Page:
Over evolution, some amino-acid catabolic pathways have become critical checkpoints in immunity. The associated immunoregulatory effects rely on the depletion of specific amino acids in the microenvironment and/or generation of biologically active metabolites. Consumption of L-arginine (Arg) by arginase 1 (ARG1) represents a well-known immunoregulatory mechanism exploited by M2 macrophages and myeloid-derived suppressor cells (MDSCs) in tumor settings. ARG1 is also expressed by human neutrophils. Indoleamine 2,3-dioxygenase 1 (IDO1)—a powerful immunosuppressive enzyme catalyzing the first, rate limiting step in L-tryptophan (Trp) catabolism—depletes Trp and produces immunoregulatory molecules collectively known as kynurenines. High IDO1 expression and catalytic activity occur in dendritic cells (DCs)—professional antigen presenting cells—in response to interferon-γ (IFN-γ). Unlike ARG1, IDO1 is also endowed with non-enzymatic signaling activity in DCs that, in the presence of transforming growth factor-β (TGF-β) in microenvironments, leads to durable immunoregulatory effects. In conventional DCs (cDCs), a relay pathway—marked by the sequential activation of ARG1 and IDO1—promotes a potent immunoregulatory phenotype. In this setting, spermidine, i.e., a polyamine produced downstream of the ARG1-dependent pathway, is capable of triggering IDO1 phosphorylation and signaling, and thus may represent the critical molecular interconnection between the two enzymes. Here, we discuss the possible protective vs. pathogenetic roles of the interplay between IDO1 and ARG1 in reprogramming immune cell functions in neoplasia and autoimmune diseases.

Immunoregulatory interplay between arginine and tryptophan metabolism in health and disease

Mondanelli G.;Iacono A.;Allegrucci M.;Puccetti P.;Grohmann U.
2019

Abstract

Over evolution, some amino-acid catabolic pathways have become critical checkpoints in immunity. The associated immunoregulatory effects rely on the depletion of specific amino acids in the microenvironment and/or generation of biologically active metabolites. Consumption of L-arginine (Arg) by arginase 1 (ARG1) represents a well-known immunoregulatory mechanism exploited by M2 macrophages and myeloid-derived suppressor cells (MDSCs) in tumor settings. ARG1 is also expressed by human neutrophils. Indoleamine 2,3-dioxygenase 1 (IDO1)—a powerful immunosuppressive enzyme catalyzing the first, rate limiting step in L-tryptophan (Trp) catabolism—depletes Trp and produces immunoregulatory molecules collectively known as kynurenines. High IDO1 expression and catalytic activity occur in dendritic cells (DCs)—professional antigen presenting cells—in response to interferon-γ (IFN-γ). Unlike ARG1, IDO1 is also endowed with non-enzymatic signaling activity in DCs that, in the presence of transforming growth factor-β (TGF-β) in microenvironments, leads to durable immunoregulatory effects. In conventional DCs (cDCs), a relay pathway—marked by the sequential activation of ARG1 and IDO1—promotes a potent immunoregulatory phenotype. In this setting, spermidine, i.e., a polyamine produced downstream of the ARG1-dependent pathway, is capable of triggering IDO1 phosphorylation and signaling, and thus may represent the critical molecular interconnection between the two enzymes. Here, we discuss the possible protective vs. pathogenetic roles of the interplay between IDO1 and ARG1 in reprogramming immune cell functions in neoplasia and autoimmune diseases.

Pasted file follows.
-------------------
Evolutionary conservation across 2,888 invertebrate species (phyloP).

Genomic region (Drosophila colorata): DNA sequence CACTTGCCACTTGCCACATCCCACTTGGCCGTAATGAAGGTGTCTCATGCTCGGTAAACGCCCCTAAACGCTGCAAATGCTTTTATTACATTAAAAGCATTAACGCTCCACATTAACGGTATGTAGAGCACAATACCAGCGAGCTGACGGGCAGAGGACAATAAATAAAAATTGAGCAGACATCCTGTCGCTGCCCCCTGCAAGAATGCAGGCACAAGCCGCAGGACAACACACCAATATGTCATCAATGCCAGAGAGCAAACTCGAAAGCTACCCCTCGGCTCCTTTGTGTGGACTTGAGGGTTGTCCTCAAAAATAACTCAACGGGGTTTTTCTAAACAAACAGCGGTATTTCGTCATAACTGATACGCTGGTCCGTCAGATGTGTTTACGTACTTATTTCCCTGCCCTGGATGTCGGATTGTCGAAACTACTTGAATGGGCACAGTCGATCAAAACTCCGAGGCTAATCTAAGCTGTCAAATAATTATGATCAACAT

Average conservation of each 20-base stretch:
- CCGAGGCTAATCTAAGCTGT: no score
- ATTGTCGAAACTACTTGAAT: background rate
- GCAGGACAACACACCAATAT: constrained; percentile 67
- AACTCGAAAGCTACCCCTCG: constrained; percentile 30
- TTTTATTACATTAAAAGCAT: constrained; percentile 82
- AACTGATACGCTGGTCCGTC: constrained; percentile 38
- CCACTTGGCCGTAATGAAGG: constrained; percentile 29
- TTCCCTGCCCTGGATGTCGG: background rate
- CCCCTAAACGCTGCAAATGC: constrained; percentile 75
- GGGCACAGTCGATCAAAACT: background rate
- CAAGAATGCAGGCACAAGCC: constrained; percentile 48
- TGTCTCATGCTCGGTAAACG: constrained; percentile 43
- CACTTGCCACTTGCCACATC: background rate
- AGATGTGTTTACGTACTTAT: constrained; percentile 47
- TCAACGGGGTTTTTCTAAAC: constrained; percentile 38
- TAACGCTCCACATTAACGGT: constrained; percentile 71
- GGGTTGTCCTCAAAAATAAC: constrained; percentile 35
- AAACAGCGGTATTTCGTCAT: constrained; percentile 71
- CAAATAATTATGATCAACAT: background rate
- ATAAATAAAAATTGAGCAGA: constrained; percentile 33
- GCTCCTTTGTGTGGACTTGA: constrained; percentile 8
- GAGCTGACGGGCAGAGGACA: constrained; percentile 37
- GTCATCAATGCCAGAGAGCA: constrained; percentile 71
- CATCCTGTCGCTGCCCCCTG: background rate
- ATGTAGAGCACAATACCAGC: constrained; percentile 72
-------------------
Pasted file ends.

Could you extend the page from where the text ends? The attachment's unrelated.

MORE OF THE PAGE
2019
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Utilizza questo identificativo per citare o creare un link a questo documento: https://hdl.handle.net/11391/1459844
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